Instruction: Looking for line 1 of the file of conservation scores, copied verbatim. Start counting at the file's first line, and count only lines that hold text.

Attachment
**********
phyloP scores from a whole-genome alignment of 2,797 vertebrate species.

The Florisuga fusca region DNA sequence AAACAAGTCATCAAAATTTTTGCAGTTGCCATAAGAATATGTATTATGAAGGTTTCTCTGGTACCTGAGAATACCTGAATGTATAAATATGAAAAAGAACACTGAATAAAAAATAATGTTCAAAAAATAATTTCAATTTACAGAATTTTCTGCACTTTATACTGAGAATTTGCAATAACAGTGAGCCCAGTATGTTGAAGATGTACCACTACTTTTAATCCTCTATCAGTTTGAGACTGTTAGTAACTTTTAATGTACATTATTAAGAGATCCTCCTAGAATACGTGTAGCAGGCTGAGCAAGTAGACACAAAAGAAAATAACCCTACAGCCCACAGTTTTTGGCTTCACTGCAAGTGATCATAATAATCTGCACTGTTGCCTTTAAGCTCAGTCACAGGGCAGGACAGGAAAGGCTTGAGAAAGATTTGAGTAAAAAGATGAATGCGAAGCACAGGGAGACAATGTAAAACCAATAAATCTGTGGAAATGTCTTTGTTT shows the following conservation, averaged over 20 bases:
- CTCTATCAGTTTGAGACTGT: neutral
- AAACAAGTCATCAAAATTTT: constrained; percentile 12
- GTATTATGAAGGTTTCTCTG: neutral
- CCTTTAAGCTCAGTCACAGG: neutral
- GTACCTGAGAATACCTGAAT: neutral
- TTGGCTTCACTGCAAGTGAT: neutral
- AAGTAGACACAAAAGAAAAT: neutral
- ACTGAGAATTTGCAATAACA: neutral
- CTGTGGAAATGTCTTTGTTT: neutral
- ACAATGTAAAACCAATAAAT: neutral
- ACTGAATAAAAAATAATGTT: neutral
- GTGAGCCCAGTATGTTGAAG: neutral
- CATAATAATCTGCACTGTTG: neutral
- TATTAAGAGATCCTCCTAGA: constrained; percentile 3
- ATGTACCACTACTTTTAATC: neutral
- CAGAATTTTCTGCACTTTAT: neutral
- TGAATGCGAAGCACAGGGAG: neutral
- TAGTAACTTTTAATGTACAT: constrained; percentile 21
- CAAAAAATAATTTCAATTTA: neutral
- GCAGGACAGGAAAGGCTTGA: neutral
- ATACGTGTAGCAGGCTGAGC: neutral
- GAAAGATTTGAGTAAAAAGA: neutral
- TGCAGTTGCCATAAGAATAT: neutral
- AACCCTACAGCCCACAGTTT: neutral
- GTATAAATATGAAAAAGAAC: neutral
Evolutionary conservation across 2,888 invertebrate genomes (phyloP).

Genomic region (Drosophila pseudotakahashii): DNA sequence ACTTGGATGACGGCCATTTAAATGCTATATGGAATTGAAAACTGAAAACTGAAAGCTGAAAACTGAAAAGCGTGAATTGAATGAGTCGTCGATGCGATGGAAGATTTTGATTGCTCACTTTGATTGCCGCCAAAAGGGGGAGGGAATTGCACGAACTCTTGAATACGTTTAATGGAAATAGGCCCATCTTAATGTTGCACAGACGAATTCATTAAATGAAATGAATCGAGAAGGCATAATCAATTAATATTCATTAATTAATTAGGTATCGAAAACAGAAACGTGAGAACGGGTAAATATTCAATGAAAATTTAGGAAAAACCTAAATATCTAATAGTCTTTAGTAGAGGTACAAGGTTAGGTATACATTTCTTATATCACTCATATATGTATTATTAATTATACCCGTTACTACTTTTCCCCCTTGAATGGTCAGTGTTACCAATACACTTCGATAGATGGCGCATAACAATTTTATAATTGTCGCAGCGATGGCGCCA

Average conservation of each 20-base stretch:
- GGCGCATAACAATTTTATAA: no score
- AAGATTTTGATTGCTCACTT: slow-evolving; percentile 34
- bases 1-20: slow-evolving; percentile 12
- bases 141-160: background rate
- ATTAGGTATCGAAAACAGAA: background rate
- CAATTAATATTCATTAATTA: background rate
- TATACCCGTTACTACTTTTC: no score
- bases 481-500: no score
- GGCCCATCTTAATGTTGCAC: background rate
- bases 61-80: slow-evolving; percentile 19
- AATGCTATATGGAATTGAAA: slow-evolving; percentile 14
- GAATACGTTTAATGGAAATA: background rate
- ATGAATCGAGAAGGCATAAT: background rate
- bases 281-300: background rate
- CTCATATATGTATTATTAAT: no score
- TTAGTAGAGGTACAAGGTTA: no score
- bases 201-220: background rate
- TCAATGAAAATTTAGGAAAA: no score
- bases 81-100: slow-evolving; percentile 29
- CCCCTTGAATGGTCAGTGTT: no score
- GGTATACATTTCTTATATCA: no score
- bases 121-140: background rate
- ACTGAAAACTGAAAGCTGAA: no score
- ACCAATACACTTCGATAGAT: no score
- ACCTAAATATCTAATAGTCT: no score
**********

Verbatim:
phyloP scores from a whole-genome alignment of 2,797 vertebrate species.